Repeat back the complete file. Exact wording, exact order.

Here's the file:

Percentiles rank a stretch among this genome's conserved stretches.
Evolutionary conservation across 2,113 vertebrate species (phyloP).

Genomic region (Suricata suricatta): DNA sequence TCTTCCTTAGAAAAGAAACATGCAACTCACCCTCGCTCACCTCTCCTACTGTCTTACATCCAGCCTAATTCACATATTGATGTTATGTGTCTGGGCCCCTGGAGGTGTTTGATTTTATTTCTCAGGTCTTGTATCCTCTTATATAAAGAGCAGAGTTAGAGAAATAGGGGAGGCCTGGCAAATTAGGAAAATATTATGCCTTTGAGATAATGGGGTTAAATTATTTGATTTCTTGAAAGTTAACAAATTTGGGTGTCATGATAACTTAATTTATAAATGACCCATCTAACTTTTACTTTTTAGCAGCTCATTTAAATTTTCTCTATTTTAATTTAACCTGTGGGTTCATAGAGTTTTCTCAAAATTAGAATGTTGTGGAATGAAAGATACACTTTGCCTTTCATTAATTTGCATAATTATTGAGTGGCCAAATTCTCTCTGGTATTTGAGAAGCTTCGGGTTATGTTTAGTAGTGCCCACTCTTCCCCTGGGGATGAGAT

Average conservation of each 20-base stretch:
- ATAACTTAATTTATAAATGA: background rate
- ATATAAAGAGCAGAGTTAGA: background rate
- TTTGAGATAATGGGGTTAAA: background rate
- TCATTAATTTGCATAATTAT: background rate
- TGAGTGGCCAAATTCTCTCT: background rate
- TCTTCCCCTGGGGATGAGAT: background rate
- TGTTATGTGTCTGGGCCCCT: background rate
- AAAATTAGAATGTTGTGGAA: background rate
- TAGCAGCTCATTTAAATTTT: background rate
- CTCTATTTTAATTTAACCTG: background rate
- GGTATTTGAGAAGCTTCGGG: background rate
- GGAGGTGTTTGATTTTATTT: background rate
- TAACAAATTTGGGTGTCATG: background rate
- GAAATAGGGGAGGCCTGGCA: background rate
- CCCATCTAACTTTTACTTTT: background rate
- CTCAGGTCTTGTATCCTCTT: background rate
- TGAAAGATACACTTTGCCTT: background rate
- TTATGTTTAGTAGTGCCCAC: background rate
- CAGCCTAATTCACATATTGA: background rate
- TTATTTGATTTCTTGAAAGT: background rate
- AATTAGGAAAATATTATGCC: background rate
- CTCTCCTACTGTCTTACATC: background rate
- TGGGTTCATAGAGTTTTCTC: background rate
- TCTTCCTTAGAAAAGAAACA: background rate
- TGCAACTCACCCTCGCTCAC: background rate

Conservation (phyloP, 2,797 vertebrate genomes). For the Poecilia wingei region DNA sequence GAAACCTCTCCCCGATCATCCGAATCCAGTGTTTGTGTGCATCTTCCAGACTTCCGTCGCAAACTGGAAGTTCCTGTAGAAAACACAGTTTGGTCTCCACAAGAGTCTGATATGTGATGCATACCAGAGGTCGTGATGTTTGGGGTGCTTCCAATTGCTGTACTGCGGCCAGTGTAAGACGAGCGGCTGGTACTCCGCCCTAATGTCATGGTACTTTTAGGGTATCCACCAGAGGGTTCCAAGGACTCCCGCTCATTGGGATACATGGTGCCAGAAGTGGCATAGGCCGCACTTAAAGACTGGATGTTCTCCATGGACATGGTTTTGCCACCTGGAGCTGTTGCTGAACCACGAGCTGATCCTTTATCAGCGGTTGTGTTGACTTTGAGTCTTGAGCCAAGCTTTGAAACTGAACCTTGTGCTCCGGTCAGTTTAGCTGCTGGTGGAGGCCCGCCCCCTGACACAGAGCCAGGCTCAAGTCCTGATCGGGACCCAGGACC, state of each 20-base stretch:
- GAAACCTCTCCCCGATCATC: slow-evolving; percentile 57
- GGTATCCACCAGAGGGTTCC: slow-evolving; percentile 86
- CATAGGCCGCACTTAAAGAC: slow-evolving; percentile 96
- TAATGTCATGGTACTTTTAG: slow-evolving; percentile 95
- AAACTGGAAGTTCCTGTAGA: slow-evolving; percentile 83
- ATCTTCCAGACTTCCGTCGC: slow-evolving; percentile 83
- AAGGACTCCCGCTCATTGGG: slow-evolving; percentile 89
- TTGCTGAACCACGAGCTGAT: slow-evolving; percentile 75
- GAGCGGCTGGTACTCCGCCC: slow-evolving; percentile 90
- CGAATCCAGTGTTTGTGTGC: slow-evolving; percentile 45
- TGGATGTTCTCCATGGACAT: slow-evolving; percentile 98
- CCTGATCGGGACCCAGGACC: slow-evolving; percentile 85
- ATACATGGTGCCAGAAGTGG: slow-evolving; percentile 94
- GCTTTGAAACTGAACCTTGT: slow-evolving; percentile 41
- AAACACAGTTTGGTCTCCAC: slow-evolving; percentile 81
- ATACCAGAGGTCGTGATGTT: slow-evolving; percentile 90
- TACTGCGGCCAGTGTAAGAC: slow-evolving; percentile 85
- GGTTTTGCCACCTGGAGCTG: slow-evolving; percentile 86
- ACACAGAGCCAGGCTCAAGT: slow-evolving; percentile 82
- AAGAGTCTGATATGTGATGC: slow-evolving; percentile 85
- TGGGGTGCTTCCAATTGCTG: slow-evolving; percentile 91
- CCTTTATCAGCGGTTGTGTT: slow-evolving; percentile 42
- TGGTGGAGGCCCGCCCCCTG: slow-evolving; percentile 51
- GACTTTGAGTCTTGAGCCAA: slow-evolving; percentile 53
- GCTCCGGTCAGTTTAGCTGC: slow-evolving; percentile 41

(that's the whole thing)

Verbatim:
Percentiles rank a stretch among this genome's conserved stretches.
Evolutionary conservation across 2,113 vertebrate species (phyloP).

Genomic region (Suricata suricatta): DNA sequence TCTTCCTTAGAAAAGAAACATGCAACTCACCCTCGCTCACCTCTCCTACTGTCTTACATCCAGCCTAATTCACATATTGATGTTATGTGTCTGGGCCCCTGGAGGTGTTTGATTTTATTTCTCAGGTCTTGTATCCTCTTATATAAAGAGCAGAGTTAGAGAAATAGGGGAGGCCTGGCAAATTAGGAAAATATTATGCCTTTGAGATAATGGGGTTAAATTATTTGATTTCTTGAAAGTTAACAAATTTGGGTGTCATGATAACTTAATTTATAAATGACCCATCTAACTTTTACTTTTTAGCAGCTCATTTAAATTTTCTCTATTTTAATTTAACCTGTGGGTTCATAGAGTTTTCTCAAAATTAGAATGTTGTGGAATGAAAGATACACTTTGCCTTTCATTAATTTGCATAATTATTGAGTGGCCAAATTCTCTCTGGTATTTGAGAAGCTTCGGGTTATGTTTAGTAGTGCCCACTCTTCCCCTGGGGATGAGAT

Average conservation of each 20-base stretch:
- ATAACTTAATTTATAAATGA: background rate
- ATATAAAGAGCAGAGTTAGA: background rate
- TTTGAGATAATGGGGTTAAA: background rate
- TCATTAATTTGCATAATTAT: background rate
- TGAGTGGCCAAATTCTCTCT: background rate
- TCTTCCCCTGGGGATGAGAT: background rate
- TGTTATGTGTCTGGGCCCCT: background rate
- AAAATTAGAATGTTGTGGAA: background rate
- TAGCAGCTCATTTAAATTTT: background rate
- CTCTATTTTAATTTAACCTG: background rate
- GGTATTTGAGAAGCTTCGGG: background rate
- GGAGGTGTTTGATTTTATTT: background rate
- TAACAAATTTGGGTGTCATG: background rate
- GAAATAGGGGAGGCCTGGCA: background rate
- CCCATCTAACTTTTACTTTT: background rate
- CTCAGGTCTTGTATCCTCTT: background rate
- TGAAAGATACACTTTGCCTT: background rate
- TTATGTTTAGTAGTGCCCAC: background rate
- CAGCCTAATTCACATATTGA: background rate
- TTATTTGATTTCTTGAAAGT: background rate
- AATTAGGAAAATATTATGCC: background rate
- CTCTCCTACTGTCTTACATC: background rate
- TGGGTTCATAGAGTTTTCTC: background rate
- TCTTCCTTAGAAAAGAAACA: background rate
- TGCAACTCACCCTCGCTCAC: background rate

Conservation (phyloP, 2,797 vertebrate genomes). For the Poecilia wingei region DNA sequence GAAACCTCTCCCCGATCATCCGAATCCAGTGTTTGTGTGCATCTTCCAGACTTCCGTCGCAAACTGGAAGTTCCTGTAGAAAACACAGTTTGGTCTCCACAAGAGTCTGATATGTGATGCATACCAGAGGTCGTGATGTTTGGGGTGCTTCCAATTGCTGTACTGCGGCCAGTGTAAGACGAGCGGCTGGTACTCCGCCCTAATGTCATGGTACTTTTAGGGTATCCACCAGAGGGTTCCAAGGACTCCCGCTCATTGGGATACATGGTGCCAGAAGTGGCATAGGCCGCACTTAAAGACTGGATGTTCTCCATGGACATGGTTTTGCCACCTGGAGCTGTTGCTGAACCACGAGCTGATCCTTTATCAGCGGTTGTGTTGACTTTGAGTCTTGAGCCAAGCTTTGAAACTGAACCTTGTGCTCCGGTCAGTTTAGCTGCTGGTGGAGGCCCGCCCCCTGACACAGAGCCAGGCTCAAGTCCTGATCGGGACCCAGGACC, state of each 20-base stretch:
- GAAACCTCTCCCCGATCATC: slow-evolving; percentile 57
- GGTATCCACCAGAGGGTTCC: slow-evolving; percentile 86
- CATAGGCCGCACTTAAAGAC: slow-evolving; percentile 96
- TAATGTCATGGTACTTTTAG: slow-evolving; percentile 95
- AAACTGGAAGTTCCTGTAGA: slow-evolving; percentile 83
- ATCTTCCAGACTTCCGTCGC: slow-evolving; percentile 83
- AAGGACTCCCGCTCATTGGG: slow-evolving; percentile 89
- TTGCTGAACCACGAGCTGAT: slow-evolving; percentile 75
- GAGCGGCTGGTACTCCGCCC: slow-evolving; percentile 90
- CGAATCCAGTGTTTGTGTGC: slow-evolving; percentile 45
- TGGATGTTCTCCATGGACAT: slow-evolving; percentile 98
- CCTGATCGGGACCCAGGACC: slow-evolving; percentile 85
- ATACATGGTGCCAGAAGTGG: slow-evolving; percentile 94
- GCTTTGAAACTGAACCTTGT: slow-evolving; percentile 41
- AAACACAGTTTGGTCTCCAC: slow-evolving; percentile 81
- ATACCAGAGGTCGTGATGTT: slow-evolving; percentile 90
- TACTGCGGCCAGTGTAAGAC: slow-evolving; percentile 85
- GGTTTTGCCACCTGGAGCTG: slow-evolving; percentile 86
- ACACAGAGCCAGGCTCAAGT: slow-evolving; percentile 82
- AAGAGTCTGATATGTGATGC: slow-evolving; percentile 85
- TGGGGTGCTTCCAATTGCTG: slow-evolving; percentile 91
- CCTTTATCAGCGGTTGTGTT: slow-evolving; percentile 42
- TGGTGGAGGCCCGCCCCCTG: slow-evolving; percentile 51
- GACTTTGAGTCTTGAGCCAA: slow-evolving; percentile 53
- GCTCCGGTCAGTTTAGCTGC: slow-evolving; percentile 41